The unfortunate result of most case interior designs is improper internal cushioning for its contents. There are many great cases on the market, and choosing a sturdy case is much easier than designing a proper interior. Most people would think this problem stems from not having enough foam in the case. In actuality, most cases either have too much foam, or the wrong kind of foam in them for the weight loading and expected external stresses. Knowledge of foam types, and their shock absorption properties, is essential to keeping your valuable case contents safe and secure.
The two main types of foam used in cases are polyethylene (the stiff stuff) and polyurethane (the “spongy” stuff). The so called “Pluck Foam” kits sold by the case manufacturers are all made of the less dense polyurethane foam for the simple reason that it can be inexpensively die-cut in thicknesses up to several inches. Stiffer polyethylene cannot be die cut in deep thicknesses, and is seldom used as the factory supplied cushioning in travel-sized cases. Because polyurethane is the standard foam option sold with most travel cases, people are using low-density pluck foam to carry around their rare and fragile lead-weight collections. Pluck foam does not age well in the best of circumstances. With heavy loading, it ceases to provide proper cushioning, and stuff tends to get broken!
Polyethylene is manufactured in sheets, and it is therefore easy to cut up and make into layer kits. Conversely, polyurethane foam is cooked in large “buns” and must be sized down (think labor cost) to make into sheets. Not coincidentally, polyethylene is the foam of choice for the manufacturers standard layer kits for larger cases. Your friend with the large collection of rare and fragile paper dolls has them “protected” by the stiff polyethylene foam that came standard in the shipping case he purchased.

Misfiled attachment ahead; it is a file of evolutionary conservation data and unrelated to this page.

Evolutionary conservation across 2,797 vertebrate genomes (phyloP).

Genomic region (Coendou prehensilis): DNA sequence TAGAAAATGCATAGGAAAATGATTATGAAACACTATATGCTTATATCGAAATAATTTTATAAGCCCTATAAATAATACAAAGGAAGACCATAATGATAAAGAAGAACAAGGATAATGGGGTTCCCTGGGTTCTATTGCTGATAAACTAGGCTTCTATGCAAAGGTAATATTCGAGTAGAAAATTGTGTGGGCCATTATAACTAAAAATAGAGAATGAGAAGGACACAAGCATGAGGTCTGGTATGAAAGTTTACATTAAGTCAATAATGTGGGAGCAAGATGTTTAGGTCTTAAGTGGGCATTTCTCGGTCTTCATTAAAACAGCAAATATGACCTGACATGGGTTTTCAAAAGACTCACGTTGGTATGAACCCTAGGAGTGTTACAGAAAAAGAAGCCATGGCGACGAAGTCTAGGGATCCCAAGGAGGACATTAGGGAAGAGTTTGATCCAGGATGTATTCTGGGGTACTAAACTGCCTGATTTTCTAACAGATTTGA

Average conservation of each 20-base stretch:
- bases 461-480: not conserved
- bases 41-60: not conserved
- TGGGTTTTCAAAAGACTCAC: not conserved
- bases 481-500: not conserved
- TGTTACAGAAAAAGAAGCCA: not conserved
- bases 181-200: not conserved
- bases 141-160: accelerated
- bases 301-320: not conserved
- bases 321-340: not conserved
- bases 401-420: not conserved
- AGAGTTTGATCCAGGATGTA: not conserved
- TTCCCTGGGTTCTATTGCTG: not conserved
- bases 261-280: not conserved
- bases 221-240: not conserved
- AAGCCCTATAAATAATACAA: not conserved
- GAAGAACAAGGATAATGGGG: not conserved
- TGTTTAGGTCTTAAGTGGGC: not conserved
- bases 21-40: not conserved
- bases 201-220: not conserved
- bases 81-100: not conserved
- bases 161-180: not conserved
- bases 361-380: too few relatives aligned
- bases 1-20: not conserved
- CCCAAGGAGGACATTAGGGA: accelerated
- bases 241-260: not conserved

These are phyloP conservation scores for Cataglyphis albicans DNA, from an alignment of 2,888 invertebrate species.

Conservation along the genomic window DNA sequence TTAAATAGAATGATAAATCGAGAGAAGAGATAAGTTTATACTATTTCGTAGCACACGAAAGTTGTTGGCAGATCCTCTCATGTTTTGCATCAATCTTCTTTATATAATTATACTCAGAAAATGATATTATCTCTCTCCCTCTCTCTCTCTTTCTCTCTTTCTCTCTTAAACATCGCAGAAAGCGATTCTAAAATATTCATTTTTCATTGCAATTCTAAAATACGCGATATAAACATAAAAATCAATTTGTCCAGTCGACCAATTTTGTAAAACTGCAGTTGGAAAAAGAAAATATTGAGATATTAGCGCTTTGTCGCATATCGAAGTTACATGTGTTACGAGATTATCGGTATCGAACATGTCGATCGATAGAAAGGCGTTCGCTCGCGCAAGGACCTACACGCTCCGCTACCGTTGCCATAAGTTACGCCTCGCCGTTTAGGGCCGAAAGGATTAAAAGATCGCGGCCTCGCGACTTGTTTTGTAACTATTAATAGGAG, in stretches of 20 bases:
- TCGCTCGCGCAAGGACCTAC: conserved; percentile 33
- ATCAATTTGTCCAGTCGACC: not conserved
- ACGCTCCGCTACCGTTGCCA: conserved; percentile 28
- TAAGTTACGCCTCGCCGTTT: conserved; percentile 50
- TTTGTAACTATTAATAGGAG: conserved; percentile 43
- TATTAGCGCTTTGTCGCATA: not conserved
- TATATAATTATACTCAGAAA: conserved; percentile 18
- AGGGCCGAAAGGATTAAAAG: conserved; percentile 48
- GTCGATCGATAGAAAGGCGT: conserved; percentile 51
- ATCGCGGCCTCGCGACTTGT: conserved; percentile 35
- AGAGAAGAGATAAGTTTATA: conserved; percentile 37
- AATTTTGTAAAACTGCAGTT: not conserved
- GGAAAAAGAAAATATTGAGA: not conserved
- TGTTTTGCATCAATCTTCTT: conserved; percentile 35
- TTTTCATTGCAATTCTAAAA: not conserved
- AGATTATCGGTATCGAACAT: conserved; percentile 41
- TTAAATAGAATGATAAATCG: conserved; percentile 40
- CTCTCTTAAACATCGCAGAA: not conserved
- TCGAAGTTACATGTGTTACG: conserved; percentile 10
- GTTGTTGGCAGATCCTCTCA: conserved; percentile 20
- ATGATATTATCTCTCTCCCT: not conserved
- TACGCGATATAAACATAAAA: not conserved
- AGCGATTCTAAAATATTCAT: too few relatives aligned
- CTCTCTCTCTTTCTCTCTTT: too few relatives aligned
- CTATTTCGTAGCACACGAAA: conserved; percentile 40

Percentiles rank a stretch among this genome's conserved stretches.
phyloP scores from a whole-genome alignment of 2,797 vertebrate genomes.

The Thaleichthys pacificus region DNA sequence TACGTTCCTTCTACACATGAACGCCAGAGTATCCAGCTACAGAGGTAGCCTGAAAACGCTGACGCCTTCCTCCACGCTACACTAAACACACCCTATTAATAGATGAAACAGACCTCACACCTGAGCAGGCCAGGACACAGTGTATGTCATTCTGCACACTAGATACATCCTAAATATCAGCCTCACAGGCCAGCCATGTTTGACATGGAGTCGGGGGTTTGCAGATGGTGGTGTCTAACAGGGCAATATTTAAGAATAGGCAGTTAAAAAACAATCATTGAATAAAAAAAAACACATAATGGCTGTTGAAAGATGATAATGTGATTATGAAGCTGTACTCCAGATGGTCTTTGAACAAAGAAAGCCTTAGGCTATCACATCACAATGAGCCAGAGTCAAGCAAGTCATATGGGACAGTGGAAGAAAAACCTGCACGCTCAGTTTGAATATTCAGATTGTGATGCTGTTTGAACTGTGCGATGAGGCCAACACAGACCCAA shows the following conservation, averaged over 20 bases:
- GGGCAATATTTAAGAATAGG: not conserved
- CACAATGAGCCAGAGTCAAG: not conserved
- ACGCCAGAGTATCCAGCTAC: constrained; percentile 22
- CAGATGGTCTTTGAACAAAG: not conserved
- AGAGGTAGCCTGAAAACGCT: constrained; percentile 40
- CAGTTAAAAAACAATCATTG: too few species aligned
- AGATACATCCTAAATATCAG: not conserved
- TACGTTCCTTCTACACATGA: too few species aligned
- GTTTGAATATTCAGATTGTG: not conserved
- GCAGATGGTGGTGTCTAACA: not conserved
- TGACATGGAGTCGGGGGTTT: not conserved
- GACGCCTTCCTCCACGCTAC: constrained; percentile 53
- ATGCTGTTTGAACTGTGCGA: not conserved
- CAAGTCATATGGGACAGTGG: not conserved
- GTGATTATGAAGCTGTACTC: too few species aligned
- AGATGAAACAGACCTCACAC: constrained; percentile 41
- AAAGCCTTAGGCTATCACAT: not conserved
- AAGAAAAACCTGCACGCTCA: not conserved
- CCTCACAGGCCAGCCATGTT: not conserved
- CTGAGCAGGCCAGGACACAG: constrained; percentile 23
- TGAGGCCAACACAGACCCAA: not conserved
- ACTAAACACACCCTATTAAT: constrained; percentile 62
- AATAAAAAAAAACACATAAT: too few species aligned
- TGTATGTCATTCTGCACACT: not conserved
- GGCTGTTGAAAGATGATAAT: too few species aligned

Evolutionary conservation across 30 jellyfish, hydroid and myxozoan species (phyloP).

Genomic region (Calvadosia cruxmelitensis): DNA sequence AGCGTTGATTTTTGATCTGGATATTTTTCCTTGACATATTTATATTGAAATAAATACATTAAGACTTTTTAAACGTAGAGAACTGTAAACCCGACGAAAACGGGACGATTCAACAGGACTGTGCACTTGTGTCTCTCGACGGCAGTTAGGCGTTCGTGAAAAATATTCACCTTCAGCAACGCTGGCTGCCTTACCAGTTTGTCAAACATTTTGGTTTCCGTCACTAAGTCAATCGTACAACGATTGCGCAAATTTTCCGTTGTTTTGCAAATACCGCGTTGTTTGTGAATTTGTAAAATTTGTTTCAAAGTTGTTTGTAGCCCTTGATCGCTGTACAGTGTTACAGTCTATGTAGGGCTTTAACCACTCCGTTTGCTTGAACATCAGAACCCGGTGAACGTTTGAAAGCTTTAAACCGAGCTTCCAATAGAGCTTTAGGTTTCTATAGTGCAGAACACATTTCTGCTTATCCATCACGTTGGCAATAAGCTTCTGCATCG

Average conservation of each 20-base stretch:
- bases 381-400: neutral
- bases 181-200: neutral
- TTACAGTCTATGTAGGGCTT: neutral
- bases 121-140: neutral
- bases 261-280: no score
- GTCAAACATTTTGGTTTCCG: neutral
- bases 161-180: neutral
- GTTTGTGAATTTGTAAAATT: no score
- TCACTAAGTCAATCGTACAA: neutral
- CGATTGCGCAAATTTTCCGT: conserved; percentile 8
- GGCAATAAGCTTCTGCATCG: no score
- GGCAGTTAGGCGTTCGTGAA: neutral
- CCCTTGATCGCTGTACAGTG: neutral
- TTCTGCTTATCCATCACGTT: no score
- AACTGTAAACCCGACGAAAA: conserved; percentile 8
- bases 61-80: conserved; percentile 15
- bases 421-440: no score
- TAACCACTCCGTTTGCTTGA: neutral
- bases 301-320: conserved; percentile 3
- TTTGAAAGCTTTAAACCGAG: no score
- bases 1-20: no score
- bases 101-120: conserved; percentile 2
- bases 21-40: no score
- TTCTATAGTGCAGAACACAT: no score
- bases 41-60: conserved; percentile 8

The deep, dark secret here is that case manufacturers are assuming that if you have an airline travel case for check through or carry on, you have relatively light-weight items being transported. They further assume that if you have a larger shipping case, you have very heavy, non-fragile items. Do not let their assumptions drive your cushioning choice.
One needs to consider the fact that, in order to cushion; the foam needs to provide enough compression but not too much. In simplistic terms, cushioning is a function of the total weight of the item, and the surface area of the item that sits on the foam in any given direction. There are, of course, several other complicating factors. The bottom line is; if it is fragile and valuable, consult a custom case professional to discuss proper cushioning.